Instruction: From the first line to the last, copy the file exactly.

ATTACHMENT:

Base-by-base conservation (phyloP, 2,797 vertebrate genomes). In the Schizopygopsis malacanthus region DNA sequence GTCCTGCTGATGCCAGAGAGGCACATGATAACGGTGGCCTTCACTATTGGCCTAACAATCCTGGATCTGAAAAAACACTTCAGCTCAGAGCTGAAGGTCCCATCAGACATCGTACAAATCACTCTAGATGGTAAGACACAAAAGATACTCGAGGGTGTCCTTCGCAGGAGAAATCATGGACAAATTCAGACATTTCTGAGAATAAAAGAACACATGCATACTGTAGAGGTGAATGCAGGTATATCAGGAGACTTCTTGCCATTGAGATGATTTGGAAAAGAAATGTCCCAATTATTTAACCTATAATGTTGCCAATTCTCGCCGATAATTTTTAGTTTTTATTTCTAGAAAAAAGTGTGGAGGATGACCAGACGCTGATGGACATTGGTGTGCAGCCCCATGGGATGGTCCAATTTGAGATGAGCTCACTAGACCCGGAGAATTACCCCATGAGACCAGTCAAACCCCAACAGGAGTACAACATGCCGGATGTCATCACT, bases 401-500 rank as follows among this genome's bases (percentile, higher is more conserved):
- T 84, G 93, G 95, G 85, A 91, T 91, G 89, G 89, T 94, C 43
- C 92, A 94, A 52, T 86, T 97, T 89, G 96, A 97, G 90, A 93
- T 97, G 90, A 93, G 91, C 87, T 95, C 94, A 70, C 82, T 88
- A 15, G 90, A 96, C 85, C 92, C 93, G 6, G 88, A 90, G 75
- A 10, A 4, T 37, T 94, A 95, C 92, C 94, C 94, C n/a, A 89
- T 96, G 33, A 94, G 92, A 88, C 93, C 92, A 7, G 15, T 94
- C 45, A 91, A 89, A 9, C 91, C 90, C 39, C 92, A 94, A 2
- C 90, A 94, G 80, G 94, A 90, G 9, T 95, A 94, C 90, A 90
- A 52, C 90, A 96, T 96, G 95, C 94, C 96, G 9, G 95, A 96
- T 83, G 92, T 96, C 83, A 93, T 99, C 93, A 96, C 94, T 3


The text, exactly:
Base-by-base conservation (phyloP, 2,797 vertebrate genomes). In the Schizopygopsis malacanthus region DNA sequence GTCCTGCTGATGCCAGAGAGGCACATGATAACGGTGGCCTTCACTATTGGCCTAACAATCCTGGATCTGAAAAAACACTTCAGCTCAGAGCTGAAGGTCCCATCAGACATCGTACAAATCACTCTAGATGGTAAGACACAAAAGATACTCGAGGGTGTCCTTCGCAGGAGAAATCATGGACAAATTCAGACATTTCTGAGAATAAAAGAACACATGCATACTGTAGAGGTGAATGCAGGTATATCAGGAGACTTCTTGCCATTGAGATGATTTGGAAAAGAAATGTCCCAATTATTTAACCTATAATGTTGCCAATTCTCGCCGATAATTTTTAGTTTTTATTTCTAGAAAAAAGTGTGGAGGATGACCAGACGCTGATGGACATTGGTGTGCAGCCCCATGGGATGGTCCAATTTGAGATGAGCTCACTAGACCCGGAGAATTACCCCATGAGACCAGTCAAACCCCAACAGGAGTACAACATGCCGGATGTCATCACT, bases 401-500 rank as follows among this genome's bases (percentile, higher is more conserved):
- T 84, G 93, G 95, G 85, A 91, T 91, G 89, G 89, T 94, C 43
- C 92, A 94, A 52, T 86, T 97, T 89, G 96, A 97, G 90, A 93
- T 97, G 90, A 93, G 91, C 87, T 95, C 94, A 70, C 82, T 88
- A 15, G 90, A 96, C 85, C 92, C 93, G 6, G 88, A 90, G 75
- A 10, A 4, T 37, T 94, A 95, C 92, C 94, C 94, C n/a, A 89
- T 96, G 33, A 94, G 92, A 88, C 93, C 92, A 7, G 15, T 94
- C 45, A 91, A 89, A 9, C 91, C 90, C 39, C 92, A 94, A 2
- C 90, A 94, G 80, G 94, A 90, G 9, T 95, A 94, C 90, A 90
- A 52, C 90, A 96, T 96, G 95, C 94, C 96, G 9, G 95, A 96
- T 83, G 92, T 96, C 83, A 93, T 99, C 93, A 96, C 94, T 3